USA versus Trump

I’ve rarely posted about politics on this blog. In an old, rare exception, I defended the modern Italian right from the accusation of being fascist or inclined towards fascism while simultaneously accusing Italian political institutions of lacking proper checks and balances (in part as a heritage from the fascist regime). I left …

Notice: M.A. Programs in Philosophy at George Washington University

The George Washington University Department of Philosophy has recently launched a terminal M.A. in Philosophy. This new graduate program complements our longstanding and highly successful M.A. in Philosophy and Social Policy. The GW Department of Philosophy’s pluralist faculty spans both analytic and continental traditions, and the new M.A. in Philosophy will provide ideal preparation …

IAI @philofbrains: “After the End of Truth”

A generation raised on Foucault and Derrida has learned to distrust claims to objective truth. Yet the mantra that ‘there is no truth’ is a paradox. Do we need a new conception of fantasy and reality to free us from the tyranny of truthmakers and the paradoxes of postmodernists alike?

Philosopher John Searle, post-postmodernist Hilary Lawsonand Historian of Ideas at Kings College London Hannah Dawson untangle the truth.

This video was produced by The Institute of Art and Ideas and is republished here with permission.  It was filmed at HowTheLightGetsIn 2015 alongside 200 other debates and talks, all available for free at IAI TV. Their new podcast, Philosophy for our times, is available here.

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The Scientific Reductionist and her Live Fundamentalist Position

The widespread philosophical view is that reductionism in the sciences is a dead view and perhaps slightly distasteful to boot. As I outlined in an earlier post, the received view assumes that “reductionism” is semantic, or Nagelian, reduction. The goal of such semantic reduction was to show that higher sciences …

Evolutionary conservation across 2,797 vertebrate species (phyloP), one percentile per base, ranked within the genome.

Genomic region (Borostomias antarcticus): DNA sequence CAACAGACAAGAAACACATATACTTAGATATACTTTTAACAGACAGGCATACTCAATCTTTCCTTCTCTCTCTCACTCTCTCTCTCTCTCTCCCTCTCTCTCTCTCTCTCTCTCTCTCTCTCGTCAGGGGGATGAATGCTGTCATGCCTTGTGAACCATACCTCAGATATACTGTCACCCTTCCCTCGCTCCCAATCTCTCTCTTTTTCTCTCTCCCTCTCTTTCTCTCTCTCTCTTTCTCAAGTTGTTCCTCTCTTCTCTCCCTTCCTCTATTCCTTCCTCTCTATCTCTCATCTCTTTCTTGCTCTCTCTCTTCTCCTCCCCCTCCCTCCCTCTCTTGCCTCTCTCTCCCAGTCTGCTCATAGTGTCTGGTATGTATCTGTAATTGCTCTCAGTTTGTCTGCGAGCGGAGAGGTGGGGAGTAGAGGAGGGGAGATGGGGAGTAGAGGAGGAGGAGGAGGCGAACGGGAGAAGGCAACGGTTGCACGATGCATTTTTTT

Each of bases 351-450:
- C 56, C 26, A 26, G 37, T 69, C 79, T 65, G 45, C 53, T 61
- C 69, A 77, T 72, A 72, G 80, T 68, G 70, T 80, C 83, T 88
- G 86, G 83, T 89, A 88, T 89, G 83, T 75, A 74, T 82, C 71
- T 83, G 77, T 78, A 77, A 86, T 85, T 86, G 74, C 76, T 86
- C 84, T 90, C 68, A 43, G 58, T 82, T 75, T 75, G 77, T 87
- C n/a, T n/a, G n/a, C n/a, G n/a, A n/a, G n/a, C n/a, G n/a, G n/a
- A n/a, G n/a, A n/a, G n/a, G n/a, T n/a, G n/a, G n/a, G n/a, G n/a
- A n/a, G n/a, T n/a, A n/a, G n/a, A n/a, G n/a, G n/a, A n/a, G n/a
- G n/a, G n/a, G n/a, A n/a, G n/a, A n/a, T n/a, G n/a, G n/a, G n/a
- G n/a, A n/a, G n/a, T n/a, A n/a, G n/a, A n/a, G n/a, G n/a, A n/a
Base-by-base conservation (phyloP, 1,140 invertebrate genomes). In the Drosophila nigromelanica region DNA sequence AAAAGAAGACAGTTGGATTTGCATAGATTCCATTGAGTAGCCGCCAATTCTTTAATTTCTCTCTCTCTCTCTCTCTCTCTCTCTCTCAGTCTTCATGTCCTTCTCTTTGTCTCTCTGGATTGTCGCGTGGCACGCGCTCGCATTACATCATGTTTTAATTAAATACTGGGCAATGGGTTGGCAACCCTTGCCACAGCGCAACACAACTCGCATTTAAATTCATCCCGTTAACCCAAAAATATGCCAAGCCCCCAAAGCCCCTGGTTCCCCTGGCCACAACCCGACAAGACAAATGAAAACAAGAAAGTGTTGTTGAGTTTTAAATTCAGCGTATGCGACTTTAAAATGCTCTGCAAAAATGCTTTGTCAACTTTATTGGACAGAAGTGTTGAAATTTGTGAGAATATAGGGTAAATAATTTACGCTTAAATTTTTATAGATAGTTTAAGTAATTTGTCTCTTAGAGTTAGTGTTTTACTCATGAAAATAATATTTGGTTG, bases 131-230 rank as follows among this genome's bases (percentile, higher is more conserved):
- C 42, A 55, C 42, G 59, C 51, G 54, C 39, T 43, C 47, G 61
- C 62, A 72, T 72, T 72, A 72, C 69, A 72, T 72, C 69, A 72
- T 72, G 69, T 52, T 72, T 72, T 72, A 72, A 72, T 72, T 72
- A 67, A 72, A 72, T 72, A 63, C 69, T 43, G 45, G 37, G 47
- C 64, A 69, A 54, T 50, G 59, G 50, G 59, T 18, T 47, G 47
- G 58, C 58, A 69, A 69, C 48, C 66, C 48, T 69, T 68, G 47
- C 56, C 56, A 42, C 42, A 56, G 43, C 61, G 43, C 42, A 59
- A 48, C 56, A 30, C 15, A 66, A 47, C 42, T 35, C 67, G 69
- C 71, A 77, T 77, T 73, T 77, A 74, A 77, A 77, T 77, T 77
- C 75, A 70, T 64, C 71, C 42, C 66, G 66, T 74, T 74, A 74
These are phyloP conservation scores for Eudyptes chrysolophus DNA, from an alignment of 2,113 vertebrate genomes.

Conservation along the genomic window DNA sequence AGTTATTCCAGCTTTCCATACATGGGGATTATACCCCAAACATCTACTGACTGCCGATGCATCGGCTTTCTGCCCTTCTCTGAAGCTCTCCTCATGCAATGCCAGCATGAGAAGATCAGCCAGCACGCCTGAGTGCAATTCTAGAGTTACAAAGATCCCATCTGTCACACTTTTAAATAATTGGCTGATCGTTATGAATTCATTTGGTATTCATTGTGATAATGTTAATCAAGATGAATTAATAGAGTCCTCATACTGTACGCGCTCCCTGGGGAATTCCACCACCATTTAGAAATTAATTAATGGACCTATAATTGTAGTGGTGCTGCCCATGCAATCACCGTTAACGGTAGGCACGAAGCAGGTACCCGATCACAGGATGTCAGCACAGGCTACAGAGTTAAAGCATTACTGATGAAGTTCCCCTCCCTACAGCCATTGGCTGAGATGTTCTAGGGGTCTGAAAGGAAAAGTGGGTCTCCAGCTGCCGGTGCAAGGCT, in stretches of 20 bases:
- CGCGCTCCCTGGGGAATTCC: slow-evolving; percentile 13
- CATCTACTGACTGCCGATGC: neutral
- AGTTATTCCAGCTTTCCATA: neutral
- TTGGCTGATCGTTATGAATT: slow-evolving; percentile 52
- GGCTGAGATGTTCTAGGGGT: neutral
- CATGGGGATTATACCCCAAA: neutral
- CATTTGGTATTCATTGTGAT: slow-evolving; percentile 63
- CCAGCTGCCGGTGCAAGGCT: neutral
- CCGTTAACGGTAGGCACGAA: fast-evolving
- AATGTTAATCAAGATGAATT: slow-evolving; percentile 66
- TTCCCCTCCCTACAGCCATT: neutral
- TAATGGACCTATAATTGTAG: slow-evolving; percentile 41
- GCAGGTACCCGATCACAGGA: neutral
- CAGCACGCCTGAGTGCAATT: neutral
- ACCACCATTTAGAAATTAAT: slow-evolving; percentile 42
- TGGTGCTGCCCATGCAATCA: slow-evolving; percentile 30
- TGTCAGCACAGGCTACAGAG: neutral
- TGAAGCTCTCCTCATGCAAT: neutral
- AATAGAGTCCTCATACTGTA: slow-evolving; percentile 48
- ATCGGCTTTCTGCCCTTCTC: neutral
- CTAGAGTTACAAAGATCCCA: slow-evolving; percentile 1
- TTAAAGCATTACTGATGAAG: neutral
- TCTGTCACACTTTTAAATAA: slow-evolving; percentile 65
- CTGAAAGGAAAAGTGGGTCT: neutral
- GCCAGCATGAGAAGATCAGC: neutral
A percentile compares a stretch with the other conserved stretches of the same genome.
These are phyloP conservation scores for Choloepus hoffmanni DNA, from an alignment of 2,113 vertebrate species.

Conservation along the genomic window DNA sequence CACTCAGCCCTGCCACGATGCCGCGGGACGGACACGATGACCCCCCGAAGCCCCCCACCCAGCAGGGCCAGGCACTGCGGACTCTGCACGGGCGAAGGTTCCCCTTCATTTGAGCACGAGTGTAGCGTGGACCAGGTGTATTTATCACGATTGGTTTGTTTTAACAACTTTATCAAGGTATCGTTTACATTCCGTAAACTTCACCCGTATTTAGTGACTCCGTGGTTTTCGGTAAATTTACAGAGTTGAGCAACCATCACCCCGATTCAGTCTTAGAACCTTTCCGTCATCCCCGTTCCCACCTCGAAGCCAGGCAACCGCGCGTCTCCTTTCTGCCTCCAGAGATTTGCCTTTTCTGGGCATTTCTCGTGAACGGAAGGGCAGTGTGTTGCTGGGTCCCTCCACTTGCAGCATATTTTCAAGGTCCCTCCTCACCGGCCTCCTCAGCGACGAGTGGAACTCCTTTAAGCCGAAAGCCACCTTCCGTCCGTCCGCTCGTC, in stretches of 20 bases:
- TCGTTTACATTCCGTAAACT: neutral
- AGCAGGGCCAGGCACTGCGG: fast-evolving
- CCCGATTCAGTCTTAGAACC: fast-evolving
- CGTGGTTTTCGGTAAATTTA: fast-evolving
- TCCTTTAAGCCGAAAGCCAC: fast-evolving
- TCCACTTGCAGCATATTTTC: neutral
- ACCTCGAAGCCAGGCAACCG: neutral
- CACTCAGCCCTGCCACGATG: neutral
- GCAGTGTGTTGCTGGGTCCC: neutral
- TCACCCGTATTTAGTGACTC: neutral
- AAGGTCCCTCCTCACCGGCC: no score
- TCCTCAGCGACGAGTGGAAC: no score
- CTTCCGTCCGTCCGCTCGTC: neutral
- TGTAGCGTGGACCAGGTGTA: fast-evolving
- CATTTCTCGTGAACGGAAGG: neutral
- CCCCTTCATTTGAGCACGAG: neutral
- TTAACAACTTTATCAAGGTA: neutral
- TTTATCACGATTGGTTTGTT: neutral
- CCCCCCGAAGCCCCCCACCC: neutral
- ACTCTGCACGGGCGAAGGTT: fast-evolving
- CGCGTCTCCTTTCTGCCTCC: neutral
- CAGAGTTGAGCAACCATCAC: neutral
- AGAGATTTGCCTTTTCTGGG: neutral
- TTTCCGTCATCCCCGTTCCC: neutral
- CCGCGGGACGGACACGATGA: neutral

#MindsOnline2016: Skill, Expertise, and Attention

The opening session of the 2016 Minds Online Conference, on Skill Expertise, and Attention, has begun! The talks in this session are: Keynote: “Longer, Smaller, Faster Stronger: on skills and intelligence“, by Ellen Fridland (King’s College London) “Do we reflect when performing skilful actions?”, by Juan Pablo Bermudez (Universidad Externado de Colombia) Commentators: Lieke Asma, Michael …

#MindsOnline2016: Contributed papers on Skill, Expertise, and Attention are now available!

The contributed papers and commentaries for the opening session of the 2016 Minds Online Conference, on Skill Expertise, and Attention, are now available to preview. They are: Juan Pablo Bermudez (Universidad Externado de Colombia), Do we reflect while performing skillful actions? Automaticity, control, and the perils of distraction Denis Buehler (Universidad Nacional Autónoma …

CFP Special Issue of Minds and Machines on Computation and Representation in Cognitive Neuroscience

GUEST EDITOR Gualtiero Piccinini, University of Missouri – St. Louis INTRODUCTION Cognitive neuroscientists routinely explain cognition in terms of neural computations over neural representations. Yet some critics argue that cognitive neuroscience does not need the notions of neural computation and representations or, worse, that these notions are untenable. Whether or …

Call for commentators: “Personal Identity, Direction of Change, and Neuroethics”

Brains invites philosophers and academics in other relevant disciplines to act as a commentator for our upcoming symposium, the second in our series on papers published in the journal Neuroethics. The target paper by Kevin Tobia (Yale) is titled “Personal Identity, Direction of Change, and Neuroethics” (abstract below). We are looking …

Is Consciousness a “Stream”?

In 1890 William James introduced the metaphor of the “stream of consciousness” into Western psychology: “Consciousness… is nothing jointed; it flows. A ‘river’ or ‘stream’ are the metaphors by which it is most naturally described. In talking of it hereafter, let us call it the stream of thought, of consciousness, …

A Coincidence

I recently published three articles that may be of interest to some readers: “The Cognitive Neuroscience Revolution,” (with Worth “Trey” Boone), Synthese. Articulates how cognitive neuroscience explains cognition in terms of representational, computational, multi-level mechanisms. “Access Denied to Zombies,” Topoi. Argues that in doing metaphysics we should pay closer attention …

Action Summer School: Tübingen

Hong Yu Wong and his group are organizing an interdisciplinary action summer school in Tübingen (4/20-4/25). Graduate students and younger scholars in the cognitive science and philosophy of action are encouraged to apply. Details are available here: http://www.cinphilosophyandneuroscience.uni-tuebingen.de/summerschool-on-action.php 0